Last weekend there was apparently a big craft beer festival in Bariloche, with more than 40 kinds of craft beer to be tasted. Or it could have been beer from 40 craft breweries – my Spanish is still hazy on fine points, and besides, I kept getting distracted by the girl with the squint and the guy who looks like the Australian Top Gear presenter on the poster:
I say ‘apparently’ because I didn’t need a beer festival to encourage me to try a large number (and quantity) of the multitude of artesanal (that’s Spanish for ‘craft’) beers brewed in Bariloche. Anyway, I am too disorganised to do anything on a pre-arranged date. So my personal beer festival started a few days ago when my friend and I were hitch-hiking on Circuito Chico.
We were picked up by a couple of Austrians, who had just had their rental car broken into for the second time in two days. The first time, their camera was stolen. The second time, their backpacks with all their clothes were taken out of the locked boot when they got out of the rental car for five minutes to take a couple of photos. It says a great deal about the kind of people they are that they did pick us up (unlike all the smug pelotudos in the other cars that zoomed past us) even after they’d been robbed. Twice.
After a Picnic in a Police Station (the nice policewoman got some nougat and an alfajore too), we arranged to meet up with the Austrians for dinner (once they’d gone shopping for some clothes to change into after four days of camping). Since it was obvious that what they needed to persuade them not to cancel the rest of their trip around South America was lots of good beer and an enormous pile of cheesy fries, we went to Antares.
Once the cheesy fries were on the way, everyone else ordered a pint of Scotch Ale, but I went off on a tangent and tried half a pint of Barley Wine. This beer is called wine because it’s almost as strong as wine. This appealed to me because I am a former Rhodes student and, as you may know, all Rhodents earn an automatic Masters degree in Maximum Alcohol Per Millilitre. Barley Wine also sounded like something out of The Hobbit, which obviously made it doubly attractive.
I tried Some Other Beer next. I can’t remember what it was, but it was Very Good Beer. (If you’re looking for great beer writing, I’m afraid you have come to the wrong place. Try this beer blog instead.)
Encouraged by this experience, the next day my friend and I cycled 14 kilometres to visit two neighbouring breweries at Kilometre 11: Berlina and Blest. Berlina was our first stop by virtue of being 100 metres before Blest.
I ordered Pumpkin Ale first and then Some Other Other Beer (I seem to have a problem remembering anything after the first beer) and both were exceedingly drinkable (the 14km cycle may have made them even tastier). However, the waitress called us Chicos in a rather overfamiliar way and later decided that we weren’t cool enough to notice. More importantly, none of the beers at Berlina came in proper pints. Shockingly, they were only served in 330ml hobbit-portions. So we didn’t stay very long at Berlina.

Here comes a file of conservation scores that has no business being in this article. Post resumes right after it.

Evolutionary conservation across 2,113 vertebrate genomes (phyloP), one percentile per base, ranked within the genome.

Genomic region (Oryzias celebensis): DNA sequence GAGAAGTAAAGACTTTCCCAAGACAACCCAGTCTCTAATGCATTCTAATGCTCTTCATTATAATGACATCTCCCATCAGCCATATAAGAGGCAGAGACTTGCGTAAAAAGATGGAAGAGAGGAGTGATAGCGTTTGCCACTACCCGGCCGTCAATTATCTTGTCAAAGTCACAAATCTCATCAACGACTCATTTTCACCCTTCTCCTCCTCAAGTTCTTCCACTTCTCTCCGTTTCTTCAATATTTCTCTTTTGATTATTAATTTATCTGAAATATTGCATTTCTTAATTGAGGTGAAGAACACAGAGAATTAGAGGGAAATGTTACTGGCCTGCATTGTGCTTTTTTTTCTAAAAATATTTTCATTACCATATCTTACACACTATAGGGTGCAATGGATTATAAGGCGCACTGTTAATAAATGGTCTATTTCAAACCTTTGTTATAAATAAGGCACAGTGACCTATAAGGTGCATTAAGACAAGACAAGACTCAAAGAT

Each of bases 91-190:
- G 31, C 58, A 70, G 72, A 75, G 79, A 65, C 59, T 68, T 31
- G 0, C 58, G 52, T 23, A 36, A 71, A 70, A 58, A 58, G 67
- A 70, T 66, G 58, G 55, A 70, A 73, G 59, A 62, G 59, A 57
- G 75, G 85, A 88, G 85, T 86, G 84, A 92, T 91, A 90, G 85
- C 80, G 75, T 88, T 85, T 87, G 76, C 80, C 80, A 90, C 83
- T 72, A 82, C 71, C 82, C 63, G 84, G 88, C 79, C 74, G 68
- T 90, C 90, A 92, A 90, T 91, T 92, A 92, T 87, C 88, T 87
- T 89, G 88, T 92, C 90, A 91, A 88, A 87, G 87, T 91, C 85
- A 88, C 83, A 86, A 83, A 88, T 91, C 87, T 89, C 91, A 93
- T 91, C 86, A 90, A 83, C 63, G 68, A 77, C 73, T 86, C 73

Blest didn’t look promising from the outside: it had a vintage car in a flowerbed in the parking lot, which seemed to promise a theme-park approach to brewing. But, inside, there were many signs that this was a place that took beer seriously. Decor consisted of beer mugs, beer glasses, beer signs and many thousands of beer mats written on by former clients saying witty things like ‘Blest is the Best’ and things in Spanish that were apparently more humourous and less polite. To crown it all, Silent Bob came out, put on some rubber gloves and started doing technical things with the beer brewing thingamebobs that are right there in the dining room. The cherry on top was when they agreed to take our orders at happy hour rate 15 minutes before happy hour officially started. Score!
So it was at Blest that we had our Personal Bariloche Beer Festival. I can remember most of what I drank there because it was better than Very Good. It was Exceptional. First I had a pint of the Frambuesa, or raspberry beer (according to the menu, the ‘champagne’ of beers, according to my friend, ‘girl’ beer). Then I had a pint of half-and-half (half bock, half pilsener) and then we shared pints of the Scotch Ale and Some Other Other Other Beers (oh alright, I can’t remember anything after the third beer – but that’s much better than usual, isn’t it?) A couple of days later, I went back and ordered a whole TOWER of beer. (There were three of us, but I think I drank most of it.)
So, if you ever come to Bariloche, and you happen to enjoy the odd beer, I can give you two good recommendations:
1. If you’re hungry and you’ve just been robbed (or need cheering up for any other reason), go to Antares on Elflein in the town centre and get the cheesy chips and a pint of anything. (And then another pint of Something Else.)
2. If you just want to spend a few hours drinking awesome beer in a place with a great atmosphere and nice staff who don’t call you Chicos, go to Blest at 18h00 for the 2-hour-long happy hour. Order a tower and try the Frambuesa. Then write me a thank-you note on a beer mat and stick it on the wall.
Oh, whoops, I almost forgot. We also went to this brewery another day when we cycled the Circuito Chico, where we had Some Other Very Nice Beers. As a bonus, I ordered deer stew for lunch, just so I could say I had Deer With Beer. So theer.
P.S. I did drink lots more local beer than mentioned in this post but, firstly, I can’t remember what it was called, and secondly, this post is quite long enough already, don’t you think?